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The Best Insurance for Travel Trailers

Do you need personal RV insurance for a travel trailer before hitting the open road? If you already have an automotive insurance policy for your car or truck, its coverage may extend to the travel trailer it pulls when an accident occurs. Of course, the trailer must be under your ownership and registered in your name. Coverage usually doesn’t apply to rented or borrowed trailers. 

Coverage for your travel trailer comes with the liability insurance of your car’s automotive policy. Accidents or damage involving the trailer are assumed to be related to the insured driver’s actions. Knowing which RV insurance works for you can help you determine the best methods for staying safe. 

Liability insurance covers bodily injury and property damage. It essentially pays for costs associated with injuries caused to third parties and damage caused to third-party property. However, liability insurance won’t cover damage incurred by your travel trailer. For that, you will need other types of insurance, as outlined below. 

Knowing Which Type of Travel Trailers Get Insurance 

Not all types of trailers can receive insurance. Some may not even require insurance. It is essential to understand how insurance firms and government agencies classify your particular vehicle to determine your coverage type. Also, travel trailers may be classified depending on the various campgrounds and manufacturers. 

Recreational vehicles (RVs) generally belong to one of three categories: Class A, B, or C. 

Class A vehicles are usually motorhomes. These are the largest and most potent RVs on the road. 

Class B vehicles can also be driven but are usually much smaller than Class A vehicles. Most are equivalent in size to a large van and do not have the slide-out features common to many motorhomes. 

Class C vehicles are between Class A and Class B in size. Most have over-cab extensions that provide more interior space.

Some non-motorized RVs are Class C vehicles. But they are more commonly classified into a separate category called “campers and trailers.” It is impossible to drive these vehicles, and you cannot tow them behind motorized vehicles. 

Essential Insurance Coverages for Travel Trailers

You have established the type of travel trailer you have. Now, you can check for the available insurance options. 

Liability Coverage

As mentioned, liability insurance covers damages you or your travel trailer cause to a third party. Most automotive insurance policies cover damage liability caused by your trailer. 

Campsite and Vacation Liability

This liability insurance covers claims resulting from injuries that occur in or near your trailer. It applies to cases wherein your vehicle is parked instead of being in motion. 

Medical Payments Coverage

Medical payments coverage can help if you suffer an injury in an accident in which you are at fault. It also covers the medical expenses of your passengers.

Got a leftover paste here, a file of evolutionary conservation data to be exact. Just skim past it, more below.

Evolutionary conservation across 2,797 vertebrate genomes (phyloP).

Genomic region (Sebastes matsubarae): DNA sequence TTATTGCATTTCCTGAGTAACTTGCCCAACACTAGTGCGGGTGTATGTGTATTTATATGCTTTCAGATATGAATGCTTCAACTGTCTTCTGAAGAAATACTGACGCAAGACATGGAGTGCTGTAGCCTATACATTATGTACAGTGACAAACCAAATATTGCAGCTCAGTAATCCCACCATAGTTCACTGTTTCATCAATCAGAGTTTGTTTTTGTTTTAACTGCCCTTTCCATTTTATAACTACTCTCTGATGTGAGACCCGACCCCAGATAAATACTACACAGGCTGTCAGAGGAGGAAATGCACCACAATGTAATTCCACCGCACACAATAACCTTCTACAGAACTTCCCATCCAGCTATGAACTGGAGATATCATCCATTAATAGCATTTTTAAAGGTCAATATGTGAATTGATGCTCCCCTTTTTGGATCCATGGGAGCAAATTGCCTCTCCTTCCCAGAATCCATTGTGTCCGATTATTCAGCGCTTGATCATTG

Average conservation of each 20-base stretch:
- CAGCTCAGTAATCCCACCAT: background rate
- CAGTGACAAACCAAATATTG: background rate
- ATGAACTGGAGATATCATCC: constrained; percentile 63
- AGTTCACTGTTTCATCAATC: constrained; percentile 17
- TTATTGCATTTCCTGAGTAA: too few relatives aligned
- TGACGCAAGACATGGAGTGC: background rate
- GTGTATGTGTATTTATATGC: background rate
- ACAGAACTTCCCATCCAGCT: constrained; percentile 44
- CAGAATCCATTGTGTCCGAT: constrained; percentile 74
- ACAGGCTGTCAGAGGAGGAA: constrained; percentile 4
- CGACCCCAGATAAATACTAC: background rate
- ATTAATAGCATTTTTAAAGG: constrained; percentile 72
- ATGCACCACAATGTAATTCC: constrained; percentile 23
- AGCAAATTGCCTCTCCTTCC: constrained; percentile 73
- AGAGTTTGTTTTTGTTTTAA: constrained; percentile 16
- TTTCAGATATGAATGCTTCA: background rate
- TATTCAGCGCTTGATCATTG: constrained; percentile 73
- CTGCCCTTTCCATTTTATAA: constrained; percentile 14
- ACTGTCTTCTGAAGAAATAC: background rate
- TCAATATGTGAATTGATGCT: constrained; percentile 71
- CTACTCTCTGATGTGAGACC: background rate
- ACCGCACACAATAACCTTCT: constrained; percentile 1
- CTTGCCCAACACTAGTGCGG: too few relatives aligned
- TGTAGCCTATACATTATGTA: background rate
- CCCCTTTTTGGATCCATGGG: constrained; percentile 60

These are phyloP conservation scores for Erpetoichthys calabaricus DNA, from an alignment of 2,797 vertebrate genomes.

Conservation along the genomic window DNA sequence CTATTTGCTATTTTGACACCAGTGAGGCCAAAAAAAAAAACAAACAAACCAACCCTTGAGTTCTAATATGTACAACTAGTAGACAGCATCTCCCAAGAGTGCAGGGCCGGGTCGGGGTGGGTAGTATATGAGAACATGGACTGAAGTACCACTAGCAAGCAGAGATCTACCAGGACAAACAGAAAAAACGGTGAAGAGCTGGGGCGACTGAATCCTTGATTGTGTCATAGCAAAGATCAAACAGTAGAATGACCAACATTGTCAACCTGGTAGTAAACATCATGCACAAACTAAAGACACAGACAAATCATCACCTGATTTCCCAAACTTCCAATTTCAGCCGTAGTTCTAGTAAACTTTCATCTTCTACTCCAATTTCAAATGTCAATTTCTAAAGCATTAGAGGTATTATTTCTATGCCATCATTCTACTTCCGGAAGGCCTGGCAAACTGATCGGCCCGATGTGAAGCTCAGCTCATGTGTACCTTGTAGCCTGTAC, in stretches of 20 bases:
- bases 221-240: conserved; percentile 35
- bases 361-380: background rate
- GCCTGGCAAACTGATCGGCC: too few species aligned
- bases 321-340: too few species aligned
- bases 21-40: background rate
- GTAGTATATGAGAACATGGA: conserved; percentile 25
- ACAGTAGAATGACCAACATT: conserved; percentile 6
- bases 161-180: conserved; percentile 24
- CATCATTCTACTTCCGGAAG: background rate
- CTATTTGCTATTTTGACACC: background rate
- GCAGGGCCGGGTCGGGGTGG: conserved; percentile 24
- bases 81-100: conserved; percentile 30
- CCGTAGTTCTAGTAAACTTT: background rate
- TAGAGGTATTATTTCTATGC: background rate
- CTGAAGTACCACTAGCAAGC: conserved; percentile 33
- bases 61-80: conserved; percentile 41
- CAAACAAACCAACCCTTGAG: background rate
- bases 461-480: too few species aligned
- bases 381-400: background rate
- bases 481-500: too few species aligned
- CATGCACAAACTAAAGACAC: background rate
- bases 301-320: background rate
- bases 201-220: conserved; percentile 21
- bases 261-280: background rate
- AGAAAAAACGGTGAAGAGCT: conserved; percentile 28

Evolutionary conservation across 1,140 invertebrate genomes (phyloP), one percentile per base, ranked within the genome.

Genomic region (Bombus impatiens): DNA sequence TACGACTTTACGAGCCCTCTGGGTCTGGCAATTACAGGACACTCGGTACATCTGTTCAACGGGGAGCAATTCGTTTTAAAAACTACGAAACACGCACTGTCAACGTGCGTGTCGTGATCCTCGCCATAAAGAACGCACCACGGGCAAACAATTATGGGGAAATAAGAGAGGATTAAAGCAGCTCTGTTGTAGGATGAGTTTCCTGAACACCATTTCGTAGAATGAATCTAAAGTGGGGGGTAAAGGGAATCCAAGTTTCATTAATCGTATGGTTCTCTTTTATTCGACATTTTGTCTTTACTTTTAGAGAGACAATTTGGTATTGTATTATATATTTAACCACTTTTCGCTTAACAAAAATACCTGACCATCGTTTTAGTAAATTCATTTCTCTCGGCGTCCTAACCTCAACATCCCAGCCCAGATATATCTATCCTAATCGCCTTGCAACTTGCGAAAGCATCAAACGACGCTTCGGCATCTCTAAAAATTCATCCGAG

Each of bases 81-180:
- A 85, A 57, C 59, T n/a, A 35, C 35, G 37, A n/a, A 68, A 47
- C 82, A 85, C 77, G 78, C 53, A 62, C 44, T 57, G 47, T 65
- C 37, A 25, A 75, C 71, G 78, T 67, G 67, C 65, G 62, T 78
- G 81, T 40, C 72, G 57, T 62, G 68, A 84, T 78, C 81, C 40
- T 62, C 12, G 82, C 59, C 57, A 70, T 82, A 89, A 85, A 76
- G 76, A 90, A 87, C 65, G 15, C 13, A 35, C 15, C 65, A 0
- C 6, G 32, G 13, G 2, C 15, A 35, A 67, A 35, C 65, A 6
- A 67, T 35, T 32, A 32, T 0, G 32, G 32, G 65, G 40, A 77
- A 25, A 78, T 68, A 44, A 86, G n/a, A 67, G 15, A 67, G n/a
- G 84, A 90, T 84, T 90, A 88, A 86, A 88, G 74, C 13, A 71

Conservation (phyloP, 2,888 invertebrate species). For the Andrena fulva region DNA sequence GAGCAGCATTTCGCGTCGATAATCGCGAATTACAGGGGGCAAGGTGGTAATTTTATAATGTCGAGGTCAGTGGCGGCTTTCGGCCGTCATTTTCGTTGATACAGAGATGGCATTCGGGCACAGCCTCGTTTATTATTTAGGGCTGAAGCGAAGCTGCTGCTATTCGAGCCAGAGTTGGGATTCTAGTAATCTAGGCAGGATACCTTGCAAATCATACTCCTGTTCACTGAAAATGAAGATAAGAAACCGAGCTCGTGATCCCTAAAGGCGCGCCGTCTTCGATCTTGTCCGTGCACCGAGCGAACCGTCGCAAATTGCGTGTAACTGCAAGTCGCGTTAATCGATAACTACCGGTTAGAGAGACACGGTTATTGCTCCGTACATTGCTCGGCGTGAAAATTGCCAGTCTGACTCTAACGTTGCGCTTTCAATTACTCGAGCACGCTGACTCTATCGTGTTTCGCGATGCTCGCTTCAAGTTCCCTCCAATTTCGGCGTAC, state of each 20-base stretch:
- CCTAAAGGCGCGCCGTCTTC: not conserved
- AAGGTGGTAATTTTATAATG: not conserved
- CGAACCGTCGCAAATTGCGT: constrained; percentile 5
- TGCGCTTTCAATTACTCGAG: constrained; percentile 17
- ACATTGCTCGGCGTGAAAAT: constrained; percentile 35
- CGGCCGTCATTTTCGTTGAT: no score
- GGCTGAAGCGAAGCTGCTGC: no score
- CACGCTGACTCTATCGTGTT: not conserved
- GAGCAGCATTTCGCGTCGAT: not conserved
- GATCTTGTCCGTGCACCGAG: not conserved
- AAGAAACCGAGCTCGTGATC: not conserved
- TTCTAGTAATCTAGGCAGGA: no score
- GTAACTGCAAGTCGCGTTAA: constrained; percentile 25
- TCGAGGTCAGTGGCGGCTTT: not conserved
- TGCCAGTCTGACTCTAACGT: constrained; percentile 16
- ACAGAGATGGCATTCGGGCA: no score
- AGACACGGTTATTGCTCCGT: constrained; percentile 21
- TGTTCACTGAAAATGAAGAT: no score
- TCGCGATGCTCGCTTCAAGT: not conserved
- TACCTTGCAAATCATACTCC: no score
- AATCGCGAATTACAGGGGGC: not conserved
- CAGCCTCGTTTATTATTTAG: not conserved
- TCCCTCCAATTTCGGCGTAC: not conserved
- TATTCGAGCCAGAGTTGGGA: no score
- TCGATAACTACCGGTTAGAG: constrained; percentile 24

Collision Coverage

It protects you from accidents that occur while your vehicle is in motion. It covers costs related to the repair and replacement of your vehicle’s structure and some of its interior features. This type of coverage is subject to the deductible of your insurance policy. 

Uninsured or Underinsured Coverage

It covers you for property damage caused by another driver who doesn’t have adequate insurance.

Contents Coverage

It covers the value of personal belongings that you have in your trailer. It applies to electronic devices, jewelry, appliances, and other valuable items that other insurance policies do not usually cover.

Comprehensive Coverage

This insurance covers damages caused to your recreational vehicle by natural conditions or non-vehicular accidents. It typically covers damage from fire, flood, storms, and vandalism.

Keep in mind that many insurance firms carry policies that are specific to recreational vehicles. Some of these may overlap with your existing insurance and may cover items you have insurance for, such as household items you travel with. It is a good idea to read the terms of your homeowner’s insurance or supplemental policies to find out if you need more coverage for art or jewelry. 

Ultimately, any insurance is better than no insurance. It is advisable to talk to a reputable insurance adviser to determine the most appropriate coverage depending on your needs and vehicle. Getting the right insurance will help ensure peace of mind when you hit the road with your travel trailer. 

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Roamly Insurance Group, LLC ("Roamly") is a licensed general agent for affiliated and non-affiliated insurance companies. Roamly is licensed as an agency in all states in which products are offered. Availability and qualification for coverage, terms, rates, and discounts may vary by jurisdiction. We do not in any way imply that the materials on the site or products are available in jurisdictions in which we are not licensed to do business or that we are soliciting business in any such jurisdiction. Coverage under your insurance policy is subject to the terms and conditions of that policy and is ultimately the decision of the buyer.

Policies provided by Roamly are underwritten by Spinnaker Insurance Company, Progressive Insurance Company, Safeco Insurance, Foremost Insurance Company, National General Insurance, Allstate Insurance Company, Mobilitas Insurance Company, HIPPO Insurance Services, Lyndon Southern Insurance Company and others.

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